Cafe Reviews

Mouth Pacific

Page 2 of 3

Except for Korea and a few regions of China, lamb is shunned throughout the Orient--it's considered too strong and gamy. Most Chinese restaurants don't offer it. But New Mandarin Delight offers Hunan lamb, sliced meat in a sauce not nearly as spicy as the menu suggests. And if you're looking for an alternative to sweet-and-sour pork, consider Peking pork, enlivened with lots of bamboo shoots.

Not every dish works. One vegetarian dish we sampled, twin mushroom with bean curd, is a snooze: cubes of tofu tossed with a few shiitake mushrooms in a dull, brown liquid. Hot-and-sour soup isn't pungent enough to make a newborn pucker. And your memory of the barbecued-pork appetizer will vanish the moment it's cleared from the table.

Don't misjudge New Mandarin Delight just because it doesn't hang duck carcasses in the front window or employ servers who communicate only in Mandarin. Order well, and you'll be rewarded with good food, at neighborhood prices, in a very pleasant setting.

Da Vang, 4538 North 19th Avenue, Phoenix, 242-3575. Hours: Breakfast, Lunch and Dinner, Monday, Tuesday, Thursday and Friday, 8:30 a.m. to 8 p.m.; Saturday and Sunday, 8 a.m. to 8 p.m.; Breakfast and Lunch, Wednesday, 8:30 a.m. to 2:30 p.m.

In contrast to New Mandarin Delight, DaVang looks like everything I used to worship in an ethnic restaurant: Specials written in Vietnamese are posted on the walls; blaring Vietnamese pop music is piped in; "33" export beer from the home country sits in a refrigerated case; and cigarettes for sale are housed in ancient wooden shelves behind the cash register. The clientele also conformed to my ideal ethnic-restaurant mental picture: The only non-Vietnamese I saw in here was, inexplicably, a Mexican mariachi outfitted in full music-making regalia.

One other Third World element also was present in abundance: grunge. It's everywhere--on the floor, on the windows, on the walls, on the vertical blinds, on the display cases. The proprietors are definitely not wearing themselves out wielding brooms and dustcloths. If you bring fussy Aunt Edith and Uncle Walter from Milwaukee here to give them an authentic Vietnamese experience, you'd better bring along some Pine-Sol to revive them.

Just as Da Vang's setting doesn't aim for Western levels of tidiness, the food doesn't make concessions to Western palates. This is native ethnic fare, with a vengeance. You can tell right away from the pho, the traditional Vietnamese meal-in-a-bowl beef soup. Our server steered us away from pho DaVang--"It has tendon and tripe," he warned. So we settled on pho tai, a somewhat greasy but flavorful broth stocked with thin rice noodles, scallions and sliced beef that did not come from the world's leanest, tenderest cow.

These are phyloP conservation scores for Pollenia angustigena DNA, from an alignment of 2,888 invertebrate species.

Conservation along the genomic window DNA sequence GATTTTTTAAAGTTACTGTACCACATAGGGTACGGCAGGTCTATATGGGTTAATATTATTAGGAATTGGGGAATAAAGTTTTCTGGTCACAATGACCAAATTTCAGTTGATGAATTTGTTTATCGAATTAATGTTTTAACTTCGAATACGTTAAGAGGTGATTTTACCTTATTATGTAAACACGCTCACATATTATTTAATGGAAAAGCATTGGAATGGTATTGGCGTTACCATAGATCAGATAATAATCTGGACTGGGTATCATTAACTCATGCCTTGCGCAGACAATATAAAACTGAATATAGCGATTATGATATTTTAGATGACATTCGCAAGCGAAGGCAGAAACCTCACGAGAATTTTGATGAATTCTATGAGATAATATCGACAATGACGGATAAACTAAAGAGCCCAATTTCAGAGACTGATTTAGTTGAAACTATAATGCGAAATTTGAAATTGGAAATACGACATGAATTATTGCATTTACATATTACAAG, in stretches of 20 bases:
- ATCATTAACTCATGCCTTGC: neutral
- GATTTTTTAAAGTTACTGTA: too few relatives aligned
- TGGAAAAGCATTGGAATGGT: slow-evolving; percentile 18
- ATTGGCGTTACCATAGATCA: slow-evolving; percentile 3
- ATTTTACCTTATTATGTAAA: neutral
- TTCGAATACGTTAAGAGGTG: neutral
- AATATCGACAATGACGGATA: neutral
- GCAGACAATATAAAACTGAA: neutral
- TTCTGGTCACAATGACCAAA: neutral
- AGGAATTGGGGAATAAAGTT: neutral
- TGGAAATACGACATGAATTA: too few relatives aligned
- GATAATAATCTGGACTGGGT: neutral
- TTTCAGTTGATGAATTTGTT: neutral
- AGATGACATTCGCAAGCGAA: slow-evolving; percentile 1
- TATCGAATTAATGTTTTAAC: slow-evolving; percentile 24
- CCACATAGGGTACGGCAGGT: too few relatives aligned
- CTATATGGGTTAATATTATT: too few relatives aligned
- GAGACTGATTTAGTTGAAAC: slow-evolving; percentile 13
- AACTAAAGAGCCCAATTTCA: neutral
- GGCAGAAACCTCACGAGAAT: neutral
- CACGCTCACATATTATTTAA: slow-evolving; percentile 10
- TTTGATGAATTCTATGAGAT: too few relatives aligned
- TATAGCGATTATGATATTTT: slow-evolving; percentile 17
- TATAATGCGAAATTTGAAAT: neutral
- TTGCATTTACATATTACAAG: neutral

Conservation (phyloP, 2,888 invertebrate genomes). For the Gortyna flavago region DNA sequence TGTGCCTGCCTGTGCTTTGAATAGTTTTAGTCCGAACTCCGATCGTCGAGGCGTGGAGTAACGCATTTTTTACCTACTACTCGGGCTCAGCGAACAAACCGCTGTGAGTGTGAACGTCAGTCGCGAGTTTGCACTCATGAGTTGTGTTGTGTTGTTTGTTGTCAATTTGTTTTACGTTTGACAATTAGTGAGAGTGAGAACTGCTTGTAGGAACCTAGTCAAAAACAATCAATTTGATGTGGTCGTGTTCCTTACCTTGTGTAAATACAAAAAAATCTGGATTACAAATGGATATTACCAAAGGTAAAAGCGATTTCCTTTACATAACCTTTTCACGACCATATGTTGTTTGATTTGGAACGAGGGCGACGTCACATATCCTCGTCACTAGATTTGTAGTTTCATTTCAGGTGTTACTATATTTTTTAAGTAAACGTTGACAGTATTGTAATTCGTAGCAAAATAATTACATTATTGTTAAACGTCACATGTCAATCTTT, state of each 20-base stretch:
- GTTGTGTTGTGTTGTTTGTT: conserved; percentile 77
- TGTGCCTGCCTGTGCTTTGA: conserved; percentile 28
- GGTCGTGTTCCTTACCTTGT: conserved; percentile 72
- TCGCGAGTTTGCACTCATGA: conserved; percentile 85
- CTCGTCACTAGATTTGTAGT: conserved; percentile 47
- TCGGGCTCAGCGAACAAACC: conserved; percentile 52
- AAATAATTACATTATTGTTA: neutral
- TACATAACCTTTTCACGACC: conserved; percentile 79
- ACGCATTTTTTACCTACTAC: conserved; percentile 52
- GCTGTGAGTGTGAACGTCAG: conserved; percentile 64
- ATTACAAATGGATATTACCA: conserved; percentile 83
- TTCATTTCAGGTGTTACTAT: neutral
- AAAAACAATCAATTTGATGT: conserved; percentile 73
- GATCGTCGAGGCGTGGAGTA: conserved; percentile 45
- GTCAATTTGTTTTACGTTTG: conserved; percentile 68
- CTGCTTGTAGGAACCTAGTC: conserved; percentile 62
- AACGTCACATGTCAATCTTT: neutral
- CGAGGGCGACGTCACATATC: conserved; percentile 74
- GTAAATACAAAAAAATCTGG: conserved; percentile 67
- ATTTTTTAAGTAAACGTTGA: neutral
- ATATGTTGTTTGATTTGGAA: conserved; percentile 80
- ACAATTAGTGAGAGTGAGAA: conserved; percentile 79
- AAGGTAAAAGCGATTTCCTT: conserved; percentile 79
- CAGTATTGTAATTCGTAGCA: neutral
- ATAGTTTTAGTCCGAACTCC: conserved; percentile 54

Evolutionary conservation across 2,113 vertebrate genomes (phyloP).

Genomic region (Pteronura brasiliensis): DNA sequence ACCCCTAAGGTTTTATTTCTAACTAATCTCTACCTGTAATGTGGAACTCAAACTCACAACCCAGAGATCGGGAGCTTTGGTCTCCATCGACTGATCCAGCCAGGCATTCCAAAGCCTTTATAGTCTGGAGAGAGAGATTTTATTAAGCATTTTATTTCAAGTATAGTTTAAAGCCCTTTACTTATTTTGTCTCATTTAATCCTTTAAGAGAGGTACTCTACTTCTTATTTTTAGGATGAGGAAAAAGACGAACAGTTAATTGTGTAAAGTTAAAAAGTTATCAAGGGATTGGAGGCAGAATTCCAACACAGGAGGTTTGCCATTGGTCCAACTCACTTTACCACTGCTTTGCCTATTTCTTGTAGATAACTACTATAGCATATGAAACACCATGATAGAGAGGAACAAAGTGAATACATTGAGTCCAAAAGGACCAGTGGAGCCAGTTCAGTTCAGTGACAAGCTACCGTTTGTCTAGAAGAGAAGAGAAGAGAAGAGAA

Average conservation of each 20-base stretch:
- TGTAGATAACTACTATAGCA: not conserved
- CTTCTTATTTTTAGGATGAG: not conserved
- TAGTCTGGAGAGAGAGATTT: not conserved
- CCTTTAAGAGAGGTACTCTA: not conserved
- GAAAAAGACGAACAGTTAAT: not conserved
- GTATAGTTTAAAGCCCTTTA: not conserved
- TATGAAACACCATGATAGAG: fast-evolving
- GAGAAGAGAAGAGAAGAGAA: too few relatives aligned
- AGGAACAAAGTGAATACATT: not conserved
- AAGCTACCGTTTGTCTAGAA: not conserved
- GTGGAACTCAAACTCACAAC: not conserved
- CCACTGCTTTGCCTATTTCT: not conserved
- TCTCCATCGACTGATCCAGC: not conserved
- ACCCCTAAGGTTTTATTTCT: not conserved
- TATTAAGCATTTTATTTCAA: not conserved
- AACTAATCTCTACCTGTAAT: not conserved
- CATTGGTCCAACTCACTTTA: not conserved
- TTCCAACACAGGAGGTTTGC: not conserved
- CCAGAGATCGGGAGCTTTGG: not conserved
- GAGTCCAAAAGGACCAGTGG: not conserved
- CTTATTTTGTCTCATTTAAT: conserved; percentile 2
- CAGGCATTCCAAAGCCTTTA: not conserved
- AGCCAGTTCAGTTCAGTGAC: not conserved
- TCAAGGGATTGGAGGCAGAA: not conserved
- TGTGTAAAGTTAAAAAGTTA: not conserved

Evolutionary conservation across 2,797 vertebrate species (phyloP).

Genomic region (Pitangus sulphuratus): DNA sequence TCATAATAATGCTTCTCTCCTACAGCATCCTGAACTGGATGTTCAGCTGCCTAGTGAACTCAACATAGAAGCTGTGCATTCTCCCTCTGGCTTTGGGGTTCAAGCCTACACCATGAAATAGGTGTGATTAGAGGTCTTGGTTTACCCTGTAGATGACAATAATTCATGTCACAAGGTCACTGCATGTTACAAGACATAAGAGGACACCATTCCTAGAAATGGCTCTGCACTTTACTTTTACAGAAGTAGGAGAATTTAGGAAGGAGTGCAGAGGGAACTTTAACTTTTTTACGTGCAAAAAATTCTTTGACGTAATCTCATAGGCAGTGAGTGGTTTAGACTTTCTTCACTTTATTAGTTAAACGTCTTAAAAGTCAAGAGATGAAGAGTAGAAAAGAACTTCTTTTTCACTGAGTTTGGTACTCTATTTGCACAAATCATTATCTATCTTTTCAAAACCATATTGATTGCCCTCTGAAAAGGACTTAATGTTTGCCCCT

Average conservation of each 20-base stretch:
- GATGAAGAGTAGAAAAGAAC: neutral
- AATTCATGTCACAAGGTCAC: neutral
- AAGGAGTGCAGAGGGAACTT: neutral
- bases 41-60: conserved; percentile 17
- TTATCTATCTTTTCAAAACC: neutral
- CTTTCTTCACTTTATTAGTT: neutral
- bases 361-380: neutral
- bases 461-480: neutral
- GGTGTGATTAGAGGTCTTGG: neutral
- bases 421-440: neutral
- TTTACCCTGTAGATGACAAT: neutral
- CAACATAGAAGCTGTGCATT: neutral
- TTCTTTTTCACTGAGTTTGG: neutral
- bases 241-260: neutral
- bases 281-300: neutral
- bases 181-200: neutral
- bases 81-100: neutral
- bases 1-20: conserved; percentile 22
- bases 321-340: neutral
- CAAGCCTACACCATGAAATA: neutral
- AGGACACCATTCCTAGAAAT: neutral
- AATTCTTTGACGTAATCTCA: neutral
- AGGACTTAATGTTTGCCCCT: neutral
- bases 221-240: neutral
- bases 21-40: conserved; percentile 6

Most other soups also make it clear that you're not in Kansas anymore. Canh chua ca tom lon, for example, features shrimp and unfilleted chunks of catfish in a sharp tamarind broth, seasoned with green chiles. It's an acquired taste that first-timers probably won't immediately acquire. They'd be much better off with mi sui cao, a less threatening bowl thick with shell-on shrimp, roast pork, squid, egg noodles and won-ton-wrapped shrimp, garnished with lots of cilantro.

You can't find ethnic appetizers much better (or cheaper) than goi cuon or cha gio. The former are Vietnamese rice-paper rolls stuffed with shrimp, pork, rice noodles and greenery. The latter resemble Chinese egg rolls, fried crisp and filled with shrimp and pork. Dip them both into nuoc cham, a strong, anchovy-based sauce that's an indispensable part of Vietnamese cuisine.

Da Vang's banh xeo, a rice-flour crepe, is definitely a less compelling way to start a meal. At its best, banh xeo is magnificent, a sizzlingly crisp, right-out-of-the-skillet crepe brimming with shrimp and pork. The oily model here, however, is filled with fatty pork and a ho-hum load of bean sprouts.

The main dishes can't really compete with those at Pearl of Asia and Pho Bang, two superior Vietnamese restaurant alternatives. Hu tieu xao hai vi (number 14 to most of us) puts a few shrimp, shiitake mushrooms, squid, inedible gristly pork and fake crab (ugh!) atop rice noodles in a surprisingly dull sauce.

The steamed rice covered with shredded pork, barbecued pork and crab-and-egg "pate" (number 35) is merely routine, not nearly as good as the same dish at Pho Bang. A noodle version of this dish (number 30), mixed with barbecued pork and ground shrimp, is no improvement. Lemongrass chicken, meanwhile, employs unattractively large hunks of dark meat that taste as if they've been sitting around since the fall of Saigon.

Only nem nuong (number 42) aroused my interest. They're wonderful, bite-size, barbecued-pork meatballs, served (like everything else) with masses of lettuce, mint, basil and cilantro for wrapping. (If your doctor ever diagnoses a chlorophyll deficiency, a single visit to a Vietnamese restaurant should furnish the cure.)

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Howard Seftel